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City of Wilmington taking measures to lower fuel costs

The cost of filling up is draining wallets and it is not just having an impact on consumers. The city of Wilmington is also getting hit hard. The city has 225 vehicles in its fleet. That includes every department except fire. Now the city is looking for ways to cut back on gas usage as the price of fuel cuts into the bottom line. The City of Wilmington spends more than $1,000,000 a year on gas. Like most cities, it buys in bulk to keep costs down. But these days, it is still no bargain. Wilmington city spokesperson Malissa Talbert said, "As fuel prices started to increase, because we have so many vehicles we use to provide services, it was really having an impact on our budget." An email went out to everyone with a city vehicle. It recommended several fuel-saving measures like keeping vehicles properly maintained, avoiding long periods of idling, limiting air conditioner use, and driving slower. The city now uses biodiesel in its garbage and fire trucks. "We are also trying to move in the direction of having hybrid and electric vehicles as much as we can. Just in the past year, we have bought 10 hybrid vehicles," said Talbert. And starting next year, the city will put GPS devices inside its vehicles. Talbert said, "We can track, at a central location, if our drivers are using the most efficient route, how long they're there and when they're coming back." In addition to traditional fuel-saving measures, the WPD is encouraging more officers to walk as they patrol the streets, and the department is trying to maximize the use of police horses downtown. The police department allows officers to take patrol cars home for the evening. Many officers live outside the city limits. The department says there are no plans right now to restrict the take-home vehicle policy. "We negotiate every single week for the price of gas. We're just like everybody else, and we need to look for the cheapest price that we can find," said Talbert. City officials say if fuel prices continue to climb, they could resort to tighter restrictions like banning out-of-town travel.

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Fuel costs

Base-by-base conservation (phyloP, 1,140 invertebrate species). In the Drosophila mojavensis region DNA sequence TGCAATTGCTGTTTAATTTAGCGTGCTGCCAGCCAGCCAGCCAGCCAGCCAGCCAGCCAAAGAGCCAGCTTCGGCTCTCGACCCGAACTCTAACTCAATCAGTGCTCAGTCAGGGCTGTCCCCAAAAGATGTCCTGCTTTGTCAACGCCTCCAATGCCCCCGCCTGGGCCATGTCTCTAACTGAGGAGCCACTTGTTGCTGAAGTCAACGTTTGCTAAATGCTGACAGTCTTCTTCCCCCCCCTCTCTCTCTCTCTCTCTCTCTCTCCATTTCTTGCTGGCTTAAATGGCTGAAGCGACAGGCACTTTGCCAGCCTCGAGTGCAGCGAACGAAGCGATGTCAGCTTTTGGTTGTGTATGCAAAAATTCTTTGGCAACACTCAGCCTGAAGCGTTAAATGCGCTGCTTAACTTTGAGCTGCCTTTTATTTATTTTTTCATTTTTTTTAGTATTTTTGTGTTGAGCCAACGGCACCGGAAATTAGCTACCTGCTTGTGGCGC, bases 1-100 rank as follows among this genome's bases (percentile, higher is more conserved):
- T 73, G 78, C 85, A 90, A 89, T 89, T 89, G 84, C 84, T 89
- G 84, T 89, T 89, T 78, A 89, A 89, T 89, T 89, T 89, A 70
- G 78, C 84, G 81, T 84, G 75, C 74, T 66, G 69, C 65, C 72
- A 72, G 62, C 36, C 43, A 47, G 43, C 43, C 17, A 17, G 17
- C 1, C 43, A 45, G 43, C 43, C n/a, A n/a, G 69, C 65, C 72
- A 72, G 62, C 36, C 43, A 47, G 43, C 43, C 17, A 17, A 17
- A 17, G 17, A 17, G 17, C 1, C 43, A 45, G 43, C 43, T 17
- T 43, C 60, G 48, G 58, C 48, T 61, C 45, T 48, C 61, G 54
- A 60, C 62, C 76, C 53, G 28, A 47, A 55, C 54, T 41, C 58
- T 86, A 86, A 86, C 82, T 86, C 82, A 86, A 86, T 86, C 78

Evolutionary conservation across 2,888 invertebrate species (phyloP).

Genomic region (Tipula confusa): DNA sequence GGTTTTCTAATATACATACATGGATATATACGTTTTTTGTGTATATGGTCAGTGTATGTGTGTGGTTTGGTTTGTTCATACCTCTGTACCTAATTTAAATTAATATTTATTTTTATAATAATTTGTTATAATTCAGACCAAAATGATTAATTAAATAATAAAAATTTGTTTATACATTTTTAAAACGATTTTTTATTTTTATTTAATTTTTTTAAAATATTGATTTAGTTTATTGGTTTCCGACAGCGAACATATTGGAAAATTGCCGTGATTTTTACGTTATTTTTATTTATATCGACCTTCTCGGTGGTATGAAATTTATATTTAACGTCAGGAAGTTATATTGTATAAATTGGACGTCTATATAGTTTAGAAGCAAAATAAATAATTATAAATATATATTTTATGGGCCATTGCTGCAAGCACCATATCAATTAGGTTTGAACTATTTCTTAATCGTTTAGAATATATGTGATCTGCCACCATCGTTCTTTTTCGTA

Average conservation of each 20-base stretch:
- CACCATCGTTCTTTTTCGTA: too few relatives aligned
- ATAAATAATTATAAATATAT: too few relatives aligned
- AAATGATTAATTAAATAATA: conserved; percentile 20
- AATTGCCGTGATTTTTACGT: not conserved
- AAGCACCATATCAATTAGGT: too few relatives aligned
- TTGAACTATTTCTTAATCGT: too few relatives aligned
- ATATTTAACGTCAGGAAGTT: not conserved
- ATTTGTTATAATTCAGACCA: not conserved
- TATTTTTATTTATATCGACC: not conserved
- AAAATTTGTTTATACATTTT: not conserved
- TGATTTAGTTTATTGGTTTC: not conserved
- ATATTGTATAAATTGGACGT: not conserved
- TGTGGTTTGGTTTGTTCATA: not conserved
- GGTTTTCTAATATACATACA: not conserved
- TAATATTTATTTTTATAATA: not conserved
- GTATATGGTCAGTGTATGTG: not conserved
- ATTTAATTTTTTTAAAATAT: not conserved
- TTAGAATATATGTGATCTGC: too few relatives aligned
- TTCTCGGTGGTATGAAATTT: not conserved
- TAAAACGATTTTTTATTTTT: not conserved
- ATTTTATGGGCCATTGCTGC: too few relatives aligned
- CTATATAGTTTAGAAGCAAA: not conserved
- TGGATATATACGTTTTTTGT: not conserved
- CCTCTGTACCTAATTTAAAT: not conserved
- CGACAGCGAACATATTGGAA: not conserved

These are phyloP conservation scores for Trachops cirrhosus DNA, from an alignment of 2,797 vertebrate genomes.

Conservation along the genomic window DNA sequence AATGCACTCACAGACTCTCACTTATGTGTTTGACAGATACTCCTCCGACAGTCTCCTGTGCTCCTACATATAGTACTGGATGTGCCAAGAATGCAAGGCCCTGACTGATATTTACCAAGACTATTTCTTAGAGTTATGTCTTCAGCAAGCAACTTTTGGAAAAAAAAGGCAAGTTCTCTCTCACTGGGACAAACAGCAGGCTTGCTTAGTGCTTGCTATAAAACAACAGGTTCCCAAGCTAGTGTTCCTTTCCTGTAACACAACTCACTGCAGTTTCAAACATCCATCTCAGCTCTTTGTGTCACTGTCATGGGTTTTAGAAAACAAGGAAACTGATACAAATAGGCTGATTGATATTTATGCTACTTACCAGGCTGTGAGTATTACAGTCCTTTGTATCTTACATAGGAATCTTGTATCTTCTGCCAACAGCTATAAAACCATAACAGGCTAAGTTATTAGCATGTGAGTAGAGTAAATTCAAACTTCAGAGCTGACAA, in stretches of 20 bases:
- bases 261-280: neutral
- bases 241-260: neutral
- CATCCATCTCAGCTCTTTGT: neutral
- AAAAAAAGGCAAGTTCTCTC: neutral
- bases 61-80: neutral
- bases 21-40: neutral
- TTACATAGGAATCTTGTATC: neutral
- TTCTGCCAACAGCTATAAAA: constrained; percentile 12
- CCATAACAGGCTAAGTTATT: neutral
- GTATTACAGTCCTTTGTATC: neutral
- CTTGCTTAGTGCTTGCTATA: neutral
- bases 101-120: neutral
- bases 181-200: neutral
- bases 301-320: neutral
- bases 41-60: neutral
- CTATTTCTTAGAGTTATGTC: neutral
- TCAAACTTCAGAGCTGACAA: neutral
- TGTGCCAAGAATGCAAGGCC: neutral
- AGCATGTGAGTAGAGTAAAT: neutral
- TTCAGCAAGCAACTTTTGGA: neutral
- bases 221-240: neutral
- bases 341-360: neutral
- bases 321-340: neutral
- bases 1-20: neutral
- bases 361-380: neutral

How about switching from cars to bicycles. I used to live in Orlando & when the police dept. switched to bicycles the crime in Uptown Orlando decreased because they were able to ride through areas that cars are unable to go plus the police officers we in excellent shape. It saved a tremendous amount of money for the city & police dept.

lower fuel cost?

just raise the city tax rate by 25%. i'm sure that will cover the ever increasing cost.

Well the first step is to

Well the first step is to stop letting them take the cars home....We as in every day people that have to drive to work we have to drive our own cars to and from work so what makes them any different??? All the city is doing is making us pay so they can drive company cars home.And that way they save money out of thier pockets cause the CITY is paying for the gas..So solution ONE stop driving the cars home.It is that easy...Drive your own vehicle.And pay for your own GAS like we all have to do.Stop giving them special treatment b/c they are COPS.And dont get me wrong I love what they do for us but I am also a public worker but I dont get a company car or gas from my company so the solution is easy to fix just DO IT....

Who really cares

LEO are allowed to take home vehicles because they are somewhat available to be called out at a moments notice. If I don't have a vehicle at home they cannot force me to come to work unless they pick me up. I do not have a problem with LEO taking their cars home. Every job has a benefit to that job and take home cars are just one of those benefits. I know several people that have worked at other businesses that are allowed to take home their vehicles....who really cares? Only those that want something to complain about

Taking city vehicles home

The IRS agrees with you, that it's a perk that most people don't have. Unless there is an underlying reason that benefits the city, the IRS requires that employees be taxed for the fair value of being allowed to drive a vehicle to and from work. However, people such as police officers and other critical personnel subject to immediate recall during off-hours are normally exempt from having to pay the tax, as it is in the city's best interests to insure they are available when needed.